One, two, three more times, it came down to Shayne Skov, Trent Murphy and the Stanford defensive foundation.
And no, they weren’t going to break, not this time, even if Notre Dame tried a hundred times.
That’s not Stanford, not any more, mostly thanks to the group of defenders playing its final home game on Saturday.
“It’s been a long ride — I’ve enjoyed every moment of it,” NFL-bound Skov said after Stanford’s 27-20 victory at Stanford Stadium.
“We’ve still got some games left … But it was a great way to go out.”
Stanford (now 10-2, its fourth-consecutive 10-win season) plays in the Pac-12 championship game at Arizona State next weekend, of course.
And if it wins that game, Stanford moves on to the Rose Bowl, a possible grand exit for Skov and Murphy — linebackers who both have exhausted their eligibility — and several redshirt juniors who also could leave for the NFL.
But on Saturday, it was wholly appropriate that Stanford needed the defense (and those defenders) to hold the opponent back three times in the last 9:11.
The results: Three-and-out, interception, interception (both by cornerback Wayne Lyons) … and Skov and Murphy flying everywhere throughout.
Game over, home-careers over, Stanford triumphant again.
It happened because the Stanford defense wobbled a bit in the third quarter when Notre Dame quarterback Tommy Rees threw two touchdown passes to bring the Irish back from a 21-6 deficit.
It happened because Stanford’s offense bogged down — and QB Kevin Hogan fired his second interception of the game early in the fourth quarter.
–Tim Kawakami, San Jose Mercury News
Bob Myers is a little too sharp for his college nickname, which is probably why it didn’t stick.
At UCLA, the Warriors general manager was known around campus as Forrest Gump because of his improbable journey from basketball walk-on to White House guest.
“I think where the nickname started is that I had no business playing at UCLA,” Myers said. “It just kind of happened.”
At age 37, life continues to be a box of chocolates for Myers. After his tenure at UCLA, he picked up a degree from the Loyola Law School, landed a gig with one of the world’s top sports agency firms and now he’s running the basketball team that he rooted for growing up in the East Bay.
“It’s like the UCLA thing,” Myers said. “GM of the Warriors? Come on, it doesn’t make sense.”
Myers’ trek from Monte Vista High School (Danville) to NBA general manager is wild enough to deserve its own silver-screen production, but he’s no longer being compared to a fictional idiot savant.
At this point, it’s clear that Myers, who was hired as the Warriors’ assistant GM in 2011 before being promoted to the top job in 2012, has risen to the top via relentless ambition and high character, traits that are also seeping into his basketball team.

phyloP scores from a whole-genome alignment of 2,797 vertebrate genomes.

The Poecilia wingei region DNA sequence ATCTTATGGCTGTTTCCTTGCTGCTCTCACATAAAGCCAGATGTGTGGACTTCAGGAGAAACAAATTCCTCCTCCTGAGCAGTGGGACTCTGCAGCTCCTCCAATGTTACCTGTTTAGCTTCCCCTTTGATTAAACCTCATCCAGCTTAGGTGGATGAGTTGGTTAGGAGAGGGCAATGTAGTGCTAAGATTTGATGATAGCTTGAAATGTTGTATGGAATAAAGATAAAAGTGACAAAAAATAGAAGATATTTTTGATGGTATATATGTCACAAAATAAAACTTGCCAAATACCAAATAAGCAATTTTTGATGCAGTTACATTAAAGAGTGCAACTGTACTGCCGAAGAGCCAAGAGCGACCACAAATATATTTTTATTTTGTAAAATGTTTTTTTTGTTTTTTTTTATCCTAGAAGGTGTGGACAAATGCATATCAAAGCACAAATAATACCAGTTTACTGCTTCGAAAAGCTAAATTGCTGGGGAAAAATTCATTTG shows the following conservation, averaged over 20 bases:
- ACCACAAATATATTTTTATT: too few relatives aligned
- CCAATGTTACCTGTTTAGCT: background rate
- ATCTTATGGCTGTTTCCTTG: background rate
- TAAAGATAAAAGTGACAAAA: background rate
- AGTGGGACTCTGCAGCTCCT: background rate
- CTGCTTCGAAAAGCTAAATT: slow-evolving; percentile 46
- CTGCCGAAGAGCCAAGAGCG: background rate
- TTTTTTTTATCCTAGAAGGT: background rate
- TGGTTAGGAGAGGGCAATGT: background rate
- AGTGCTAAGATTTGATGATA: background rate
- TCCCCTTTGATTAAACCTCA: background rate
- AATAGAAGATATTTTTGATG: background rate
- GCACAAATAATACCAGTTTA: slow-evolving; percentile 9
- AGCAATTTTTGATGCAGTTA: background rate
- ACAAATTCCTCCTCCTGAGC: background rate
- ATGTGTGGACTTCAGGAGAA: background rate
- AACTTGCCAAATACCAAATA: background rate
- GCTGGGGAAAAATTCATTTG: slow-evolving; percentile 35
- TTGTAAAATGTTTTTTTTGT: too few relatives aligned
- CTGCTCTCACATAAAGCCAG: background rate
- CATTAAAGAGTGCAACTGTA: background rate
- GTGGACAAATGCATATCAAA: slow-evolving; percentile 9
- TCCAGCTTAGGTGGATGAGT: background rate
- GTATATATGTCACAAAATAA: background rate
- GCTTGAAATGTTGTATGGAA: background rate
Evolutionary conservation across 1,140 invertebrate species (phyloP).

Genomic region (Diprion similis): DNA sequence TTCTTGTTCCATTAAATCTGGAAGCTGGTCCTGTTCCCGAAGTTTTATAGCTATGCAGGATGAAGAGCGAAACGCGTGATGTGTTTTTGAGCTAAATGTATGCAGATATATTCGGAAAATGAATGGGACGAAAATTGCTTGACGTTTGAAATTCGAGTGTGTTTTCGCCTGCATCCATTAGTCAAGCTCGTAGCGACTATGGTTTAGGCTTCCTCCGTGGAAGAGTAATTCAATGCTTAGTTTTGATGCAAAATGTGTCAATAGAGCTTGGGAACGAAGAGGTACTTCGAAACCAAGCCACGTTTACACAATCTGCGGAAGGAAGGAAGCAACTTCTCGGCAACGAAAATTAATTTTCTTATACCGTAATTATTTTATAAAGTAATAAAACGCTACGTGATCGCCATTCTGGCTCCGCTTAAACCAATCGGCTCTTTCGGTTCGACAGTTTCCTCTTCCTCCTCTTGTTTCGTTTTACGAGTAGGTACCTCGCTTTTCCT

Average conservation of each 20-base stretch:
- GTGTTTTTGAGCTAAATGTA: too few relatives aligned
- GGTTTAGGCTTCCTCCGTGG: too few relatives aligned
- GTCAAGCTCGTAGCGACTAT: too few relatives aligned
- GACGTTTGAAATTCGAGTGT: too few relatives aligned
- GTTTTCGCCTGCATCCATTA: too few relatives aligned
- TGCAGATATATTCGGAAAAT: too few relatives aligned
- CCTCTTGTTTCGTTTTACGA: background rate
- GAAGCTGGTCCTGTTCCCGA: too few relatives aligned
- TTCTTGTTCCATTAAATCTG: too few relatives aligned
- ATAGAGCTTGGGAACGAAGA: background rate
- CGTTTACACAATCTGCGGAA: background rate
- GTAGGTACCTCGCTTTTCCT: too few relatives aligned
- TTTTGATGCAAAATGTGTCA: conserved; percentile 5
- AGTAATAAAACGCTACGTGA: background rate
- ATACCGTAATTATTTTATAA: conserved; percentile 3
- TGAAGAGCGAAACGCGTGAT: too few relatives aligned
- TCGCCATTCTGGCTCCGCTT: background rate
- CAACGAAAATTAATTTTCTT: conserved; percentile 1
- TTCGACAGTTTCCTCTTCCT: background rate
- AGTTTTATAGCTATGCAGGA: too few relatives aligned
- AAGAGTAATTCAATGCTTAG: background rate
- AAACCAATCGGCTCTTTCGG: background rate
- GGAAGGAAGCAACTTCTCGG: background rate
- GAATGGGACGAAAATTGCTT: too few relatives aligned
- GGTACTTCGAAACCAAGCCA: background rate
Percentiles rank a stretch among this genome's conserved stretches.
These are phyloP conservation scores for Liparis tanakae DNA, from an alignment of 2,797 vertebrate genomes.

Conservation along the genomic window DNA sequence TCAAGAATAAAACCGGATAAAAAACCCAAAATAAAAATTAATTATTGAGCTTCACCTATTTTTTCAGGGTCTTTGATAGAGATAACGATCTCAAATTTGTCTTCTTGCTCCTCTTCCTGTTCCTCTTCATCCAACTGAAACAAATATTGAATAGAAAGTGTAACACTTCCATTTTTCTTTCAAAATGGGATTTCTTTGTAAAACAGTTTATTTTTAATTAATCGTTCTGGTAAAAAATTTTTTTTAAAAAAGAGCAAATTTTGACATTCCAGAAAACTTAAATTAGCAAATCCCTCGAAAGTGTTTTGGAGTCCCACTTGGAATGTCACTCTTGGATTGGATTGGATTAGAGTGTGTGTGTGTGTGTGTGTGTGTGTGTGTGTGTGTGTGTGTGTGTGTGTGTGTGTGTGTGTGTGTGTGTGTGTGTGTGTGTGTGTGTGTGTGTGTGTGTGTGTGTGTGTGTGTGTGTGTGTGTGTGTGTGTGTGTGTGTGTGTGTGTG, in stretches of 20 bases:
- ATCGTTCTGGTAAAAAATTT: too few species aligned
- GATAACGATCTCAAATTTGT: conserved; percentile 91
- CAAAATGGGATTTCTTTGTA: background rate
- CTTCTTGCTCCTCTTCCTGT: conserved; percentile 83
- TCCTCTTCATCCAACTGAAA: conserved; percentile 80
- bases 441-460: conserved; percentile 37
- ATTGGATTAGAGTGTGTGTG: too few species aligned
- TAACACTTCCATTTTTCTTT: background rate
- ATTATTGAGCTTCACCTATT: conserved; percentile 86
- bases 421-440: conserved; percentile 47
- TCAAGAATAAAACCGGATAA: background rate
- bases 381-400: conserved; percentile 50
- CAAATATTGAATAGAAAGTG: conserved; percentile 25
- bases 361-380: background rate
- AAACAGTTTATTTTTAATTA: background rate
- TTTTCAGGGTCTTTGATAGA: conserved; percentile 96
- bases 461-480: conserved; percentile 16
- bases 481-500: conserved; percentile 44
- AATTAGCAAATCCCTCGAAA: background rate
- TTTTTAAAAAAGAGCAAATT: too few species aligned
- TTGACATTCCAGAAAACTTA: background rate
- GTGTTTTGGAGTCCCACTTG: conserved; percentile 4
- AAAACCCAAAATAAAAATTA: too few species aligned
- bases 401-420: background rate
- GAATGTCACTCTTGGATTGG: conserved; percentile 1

“People gravitate toward a guy like that,” former UCLA basketball coach Jim Harrick said. “He’s an attractor, good people are attractors — all the kids on that team wanted to be around Bob Myers.”
–Paul Gackle, San Francisco Examiner
It’s becoming clear why Jim Harbaugh left Stanford. He was intellectually overqualified for college.
Earlier this year Harbaugh tipped his cap to Ralph Waldo Emerson, loosely quoting from Emerson’s essay, “Compensation.” The football coach was providing rationale for Colin Kaepernick embracing his Twitter tormentors. Harbaugh reminded us of Emerson’s pronouncement that “A great man … When he is pushed, tormented, defeated, he has a chance to learn something … is cured of the insanity of conceit.”
Emerson’s wisdom had trickled down to Harbaugh from Woody Hayes, a major fan of Emerson, by way of Harbaugh’s father, a major fan of Hayes.
Monday night, after the 49ers snapped a near-disastrous two-game losing skid with a less-than-poetic win in Washington, Harbaugh said, “By any means necessary, you know?”
To those who remember the early days of the civil rights movement, that seemed like a nod to Malcolm X, who was the movement’s fire to Martin Luther King Jr.’s ice. In 1964, Malcolm X, shortly before he was murdered, made a famous declaration of the rights of black Americans, rights “which we intend to bring into existence by any means necessary.”
Case closed on that reference? Nah. With Harbaugh, you always have to dig deeper. Malcolm X borrowed the phrase from existentialist Jean-Paul Sartre, in whose 1948 play “Dirty Hands” (“Les Mains Sales”) a character says that lies could be abolished by eradicating social classes “by any means necessary.”
–Scott Ostler, San Francisco Chronicle